Kevin Korber
Image: Kevin Korber

Kevin Korber is a writer and music obsessive from Queens, New York. Despite the occupational handicap of not living in Brooklyn, he tries his best to keep in touch with what's great and awful about the modern world of music. Kevin is also an enthusiast of scotch whisky and Ken Burns documentaries. You can follow him on Twitter at twitter.com/keviniskevin.

Features // 4 Articles
Reviews // 57 Articles
Blogs // 2 Articles
//Features

Writing Something Complete: An Interview With Robin Guthrie | 6 Jan 2015 // 9:20 PM

The guitarist/composer behind Cocteau Twins talks about his return to film soundtracks and the effects that technology has had on his own unique songwriting process.

"Anyone Can Do It, So We Did": An Interview With Roddy Frame of Aztec Camera | 19 Feb 2014 // 9:14 PM

Upon the re-release of his band's seminal debut album High Land, Hard Rain, the Aztec Camera frontman talks about that album's legacy and his iconoclastic approach to music.

//Reviews

Trashcan Sinatras: Wild Pendulum | 9 May 2016 // 9:15 PM

The beloved Scottish jangle-pop group returns with an album that plays on a surprising mesh of traditional sounds both familiar and otherwise.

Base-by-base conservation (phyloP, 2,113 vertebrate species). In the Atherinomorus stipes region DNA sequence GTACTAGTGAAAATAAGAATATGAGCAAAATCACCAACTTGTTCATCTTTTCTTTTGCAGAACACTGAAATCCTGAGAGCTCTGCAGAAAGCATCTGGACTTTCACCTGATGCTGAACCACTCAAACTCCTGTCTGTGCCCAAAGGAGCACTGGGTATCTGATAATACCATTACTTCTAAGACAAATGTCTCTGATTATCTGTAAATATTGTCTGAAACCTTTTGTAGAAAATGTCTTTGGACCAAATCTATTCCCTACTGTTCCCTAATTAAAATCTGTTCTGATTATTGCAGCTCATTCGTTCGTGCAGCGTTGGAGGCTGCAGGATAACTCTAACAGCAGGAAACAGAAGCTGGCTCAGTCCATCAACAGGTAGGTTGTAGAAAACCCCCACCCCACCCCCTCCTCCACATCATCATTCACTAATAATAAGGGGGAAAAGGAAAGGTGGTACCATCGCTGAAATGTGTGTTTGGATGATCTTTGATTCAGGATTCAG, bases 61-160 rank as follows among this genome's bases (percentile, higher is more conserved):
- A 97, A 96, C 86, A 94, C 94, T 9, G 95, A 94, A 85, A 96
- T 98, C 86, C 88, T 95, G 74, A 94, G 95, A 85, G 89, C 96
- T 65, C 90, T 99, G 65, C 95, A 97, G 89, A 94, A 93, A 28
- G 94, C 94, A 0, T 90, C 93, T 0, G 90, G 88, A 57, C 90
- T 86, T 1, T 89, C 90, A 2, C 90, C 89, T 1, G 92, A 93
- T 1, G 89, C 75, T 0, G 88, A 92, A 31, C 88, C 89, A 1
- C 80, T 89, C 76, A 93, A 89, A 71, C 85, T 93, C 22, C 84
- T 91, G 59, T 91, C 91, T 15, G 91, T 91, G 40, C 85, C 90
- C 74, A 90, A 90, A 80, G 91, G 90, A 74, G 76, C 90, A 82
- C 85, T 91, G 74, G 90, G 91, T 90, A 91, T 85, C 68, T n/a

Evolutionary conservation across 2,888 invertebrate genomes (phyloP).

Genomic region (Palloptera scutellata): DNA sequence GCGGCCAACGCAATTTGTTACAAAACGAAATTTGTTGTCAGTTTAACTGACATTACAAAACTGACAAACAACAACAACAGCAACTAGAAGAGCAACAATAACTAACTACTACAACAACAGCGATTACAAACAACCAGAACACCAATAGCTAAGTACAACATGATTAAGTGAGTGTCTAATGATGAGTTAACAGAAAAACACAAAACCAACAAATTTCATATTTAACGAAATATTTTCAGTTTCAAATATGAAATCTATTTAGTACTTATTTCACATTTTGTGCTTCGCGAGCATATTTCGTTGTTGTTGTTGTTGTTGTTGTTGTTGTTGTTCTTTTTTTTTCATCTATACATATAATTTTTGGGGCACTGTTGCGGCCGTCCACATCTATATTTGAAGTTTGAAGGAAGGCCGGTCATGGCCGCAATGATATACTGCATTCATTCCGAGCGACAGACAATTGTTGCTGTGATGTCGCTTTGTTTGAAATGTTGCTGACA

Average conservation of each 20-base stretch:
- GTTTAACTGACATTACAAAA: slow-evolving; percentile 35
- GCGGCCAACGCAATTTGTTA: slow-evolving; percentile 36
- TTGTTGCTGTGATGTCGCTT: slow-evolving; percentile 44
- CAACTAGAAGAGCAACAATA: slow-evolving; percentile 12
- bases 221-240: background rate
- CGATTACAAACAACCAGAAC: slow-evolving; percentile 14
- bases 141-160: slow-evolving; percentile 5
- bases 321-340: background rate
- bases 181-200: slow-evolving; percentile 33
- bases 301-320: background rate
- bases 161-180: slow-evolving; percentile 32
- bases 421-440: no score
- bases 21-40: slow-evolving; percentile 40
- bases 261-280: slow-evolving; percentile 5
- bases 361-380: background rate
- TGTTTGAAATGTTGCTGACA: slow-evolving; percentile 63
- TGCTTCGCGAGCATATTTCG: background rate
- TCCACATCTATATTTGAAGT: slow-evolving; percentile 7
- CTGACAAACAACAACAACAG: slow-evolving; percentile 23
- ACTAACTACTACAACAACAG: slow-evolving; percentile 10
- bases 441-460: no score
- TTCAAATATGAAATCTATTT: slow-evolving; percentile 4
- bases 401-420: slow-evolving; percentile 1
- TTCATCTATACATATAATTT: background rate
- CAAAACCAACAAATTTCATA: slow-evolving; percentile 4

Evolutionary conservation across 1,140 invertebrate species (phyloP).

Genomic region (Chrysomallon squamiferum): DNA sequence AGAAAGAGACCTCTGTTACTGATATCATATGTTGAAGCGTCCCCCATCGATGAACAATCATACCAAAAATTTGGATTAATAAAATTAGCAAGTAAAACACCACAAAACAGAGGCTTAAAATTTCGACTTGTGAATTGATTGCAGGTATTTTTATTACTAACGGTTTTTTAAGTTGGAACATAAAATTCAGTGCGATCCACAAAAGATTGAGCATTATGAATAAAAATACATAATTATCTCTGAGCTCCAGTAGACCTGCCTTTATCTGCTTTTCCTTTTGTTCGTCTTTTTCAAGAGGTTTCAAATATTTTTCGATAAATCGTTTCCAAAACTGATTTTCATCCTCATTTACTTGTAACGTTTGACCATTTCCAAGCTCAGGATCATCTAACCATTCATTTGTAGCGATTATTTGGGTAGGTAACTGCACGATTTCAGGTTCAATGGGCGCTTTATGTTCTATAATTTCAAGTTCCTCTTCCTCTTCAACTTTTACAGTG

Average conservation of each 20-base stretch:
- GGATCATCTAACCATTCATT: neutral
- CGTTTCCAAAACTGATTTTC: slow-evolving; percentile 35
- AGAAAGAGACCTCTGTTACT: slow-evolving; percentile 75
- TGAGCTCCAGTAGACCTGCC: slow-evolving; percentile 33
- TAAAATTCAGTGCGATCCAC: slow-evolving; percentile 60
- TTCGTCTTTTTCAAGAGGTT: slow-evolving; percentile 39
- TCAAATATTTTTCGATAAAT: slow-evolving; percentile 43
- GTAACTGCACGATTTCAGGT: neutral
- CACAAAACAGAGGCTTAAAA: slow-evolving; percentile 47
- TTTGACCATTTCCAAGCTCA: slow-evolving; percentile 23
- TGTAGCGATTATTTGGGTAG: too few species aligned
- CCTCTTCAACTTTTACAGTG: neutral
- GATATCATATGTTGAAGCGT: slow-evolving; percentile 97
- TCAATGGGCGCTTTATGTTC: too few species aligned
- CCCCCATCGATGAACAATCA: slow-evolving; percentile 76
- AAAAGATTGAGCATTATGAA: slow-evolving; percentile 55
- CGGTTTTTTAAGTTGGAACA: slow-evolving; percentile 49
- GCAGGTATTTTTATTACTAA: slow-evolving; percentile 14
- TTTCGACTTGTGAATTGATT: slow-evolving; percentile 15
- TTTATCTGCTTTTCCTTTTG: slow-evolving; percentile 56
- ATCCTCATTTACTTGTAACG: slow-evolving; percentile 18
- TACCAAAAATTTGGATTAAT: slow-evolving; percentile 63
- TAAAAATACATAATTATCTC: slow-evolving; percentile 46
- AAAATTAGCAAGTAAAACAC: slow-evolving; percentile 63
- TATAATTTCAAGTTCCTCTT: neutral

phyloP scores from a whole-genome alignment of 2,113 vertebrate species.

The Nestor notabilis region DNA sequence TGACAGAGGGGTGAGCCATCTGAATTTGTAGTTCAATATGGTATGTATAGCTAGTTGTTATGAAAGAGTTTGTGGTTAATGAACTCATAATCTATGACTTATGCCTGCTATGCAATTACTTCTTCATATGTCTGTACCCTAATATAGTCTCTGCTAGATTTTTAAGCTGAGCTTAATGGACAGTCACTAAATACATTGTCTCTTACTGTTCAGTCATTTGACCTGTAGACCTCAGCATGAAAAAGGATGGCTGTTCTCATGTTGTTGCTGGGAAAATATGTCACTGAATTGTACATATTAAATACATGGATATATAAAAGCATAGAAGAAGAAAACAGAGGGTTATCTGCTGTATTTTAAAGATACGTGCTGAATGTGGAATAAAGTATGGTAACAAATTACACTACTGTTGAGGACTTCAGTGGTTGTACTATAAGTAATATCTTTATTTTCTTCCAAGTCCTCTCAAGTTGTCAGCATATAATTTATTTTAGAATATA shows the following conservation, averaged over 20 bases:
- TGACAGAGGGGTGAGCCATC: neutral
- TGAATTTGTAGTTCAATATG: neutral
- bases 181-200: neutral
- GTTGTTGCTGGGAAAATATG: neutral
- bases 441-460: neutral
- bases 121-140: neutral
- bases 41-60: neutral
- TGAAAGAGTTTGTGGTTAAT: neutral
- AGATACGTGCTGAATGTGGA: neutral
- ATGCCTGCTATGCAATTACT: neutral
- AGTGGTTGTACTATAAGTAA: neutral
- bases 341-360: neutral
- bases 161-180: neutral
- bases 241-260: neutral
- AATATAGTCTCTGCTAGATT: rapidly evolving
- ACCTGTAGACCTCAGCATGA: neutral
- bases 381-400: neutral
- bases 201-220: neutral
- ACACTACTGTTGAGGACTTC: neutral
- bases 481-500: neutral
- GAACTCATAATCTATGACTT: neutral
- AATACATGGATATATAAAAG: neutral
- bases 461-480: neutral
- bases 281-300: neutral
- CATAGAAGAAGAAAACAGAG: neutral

DJ Rashad: Afterlife | 2 May 2016 // 9:15 PM

The first release from the new Teklife label is a loving, flawed tribute to the artist who helped put them and footwork on the map.

//Blogs

Livin' the Dream: An Interview with Pure X | 24 Apr 2014 // 6:00 AM

Guitarist Jesse Jenkins of noted Austin reverb-rockers Pure X opens up about the band's new album Angel and how their shift in style and attitude reinvigorated them as a band.

From The Basement: An Interview With Unknown Mortal Orchestra | 23 Jul 2013 // 3:00 AM

Bassist Jake Portrait of Unknown Mortal Orchestra has a unique take on this much-beloved band, and takes PopMatters through the band's love of music's past, UMO's future, and the challenge of covering Otis Redding.

//Mixed media
//Blogs

You Should Dance Like Gene Kelly Today

// Global Graffiti

"In the glut of new "holidates", April and May offer two holidays celebrating the millions who preserve and promote the art of dance

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